New Polaroid Prints Photos Off Your Smartphone's Screen Without Bluetooth, Wifi, or Cables

By Andrew Liszewski on at

Focusing on the one feature smartphones don’t offer yet, Polaroid’s new Lab instant photography device creates hard copies of any digital photo on your phone without the need for wires or fiddling with wireless settings. Instead, light from your smartphone’s screen is projected and used to directly expose Polaroid’s instant film.

Think back to the many, many times you’ve lost or accidentally destroyed a phone and in the process lost hundreds of photos. Most of us are embarrassingly bad about backing up our data and are too cheap to pay the monthly service fees that ensure everything gets properly synced and stored in the cloud. Simply printing your digital photos is the easiest way to create a backup of memories that will still be easily available to future family members, and the new Polaroid Lab simplifies the process. If you can successfully place your smartphone face down on a table, you can create Polaroid copies of your favourite photos.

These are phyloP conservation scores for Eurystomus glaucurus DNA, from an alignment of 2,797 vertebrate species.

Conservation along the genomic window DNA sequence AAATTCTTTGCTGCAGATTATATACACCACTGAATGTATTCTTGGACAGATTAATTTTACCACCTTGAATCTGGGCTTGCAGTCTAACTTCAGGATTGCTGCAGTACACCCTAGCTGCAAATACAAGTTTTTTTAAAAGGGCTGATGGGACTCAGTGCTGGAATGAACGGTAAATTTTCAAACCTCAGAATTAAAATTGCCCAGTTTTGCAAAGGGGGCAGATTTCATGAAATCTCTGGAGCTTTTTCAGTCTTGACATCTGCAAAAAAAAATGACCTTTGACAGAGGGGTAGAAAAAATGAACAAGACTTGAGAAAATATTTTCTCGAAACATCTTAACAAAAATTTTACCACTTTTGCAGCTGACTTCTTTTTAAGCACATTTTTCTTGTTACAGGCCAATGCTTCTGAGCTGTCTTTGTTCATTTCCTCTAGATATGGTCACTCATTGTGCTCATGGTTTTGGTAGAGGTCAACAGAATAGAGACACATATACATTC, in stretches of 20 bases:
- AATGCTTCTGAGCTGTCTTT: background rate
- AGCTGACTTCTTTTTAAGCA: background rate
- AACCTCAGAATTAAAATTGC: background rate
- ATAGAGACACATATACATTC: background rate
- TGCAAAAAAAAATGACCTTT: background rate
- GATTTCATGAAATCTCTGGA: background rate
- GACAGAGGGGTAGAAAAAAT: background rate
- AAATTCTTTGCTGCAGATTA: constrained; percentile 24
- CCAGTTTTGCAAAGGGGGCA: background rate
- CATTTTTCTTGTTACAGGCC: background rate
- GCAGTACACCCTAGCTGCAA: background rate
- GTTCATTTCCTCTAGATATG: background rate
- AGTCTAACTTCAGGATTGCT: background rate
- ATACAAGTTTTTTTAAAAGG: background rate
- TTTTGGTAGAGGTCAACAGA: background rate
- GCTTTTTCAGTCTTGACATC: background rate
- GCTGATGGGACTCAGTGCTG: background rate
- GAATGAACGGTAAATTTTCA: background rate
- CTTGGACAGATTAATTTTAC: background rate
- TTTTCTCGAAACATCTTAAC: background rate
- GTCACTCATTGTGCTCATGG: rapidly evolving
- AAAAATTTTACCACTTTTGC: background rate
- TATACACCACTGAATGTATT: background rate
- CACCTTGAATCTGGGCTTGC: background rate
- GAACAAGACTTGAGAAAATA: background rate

The lens on the Polaroid Lab focuses all of its attention on your smartphone’s screen.

The Lab looks vaguely reminiscent of Polaroid’s iconic instant cameras, but it lacks an eyepiece and a front-facing lens. The eyepiece has been replaced by a bed on top that users can safely place their smartphones face down on, and the lens exists only inside the Lab where three of them are used to focus the projected light from the phone’s screen down onto the Polaroid film, which creates the exposure. It works alongside a free accompanying smartphone app which allows users to specify the framing of their shots given Polaroid film’s square aspect ratio which is much smaller than the photos taken by a mobile device.

There are some trade-offs. If you’re hoping for a crisp, 8x10 recreation of a beautiful portrait photo you snapped on your smartphone, this isn’t the solution for you. Polaroid film is still known for its lo-fi aesthetic (which some photographers still prefer) and the analogue approach taken here will soften and desaturate images in the process.

If you want a perfect copy of a photo, you’ll still need to connect your smartphone to one of those photo-printing kiosks that can be found at drug stores and big-box chains. But if you’ve got a handful of fun shots you’d love to slap on the fridge and share with anyone who passes through your kitchen, the Polaroid Lab will be available starting on October 10. Just keep in mind that you’ll need to feed the Lab a steady diet of Polaroid instant film which, at roughly two bucks per photo, can quickly get pricey.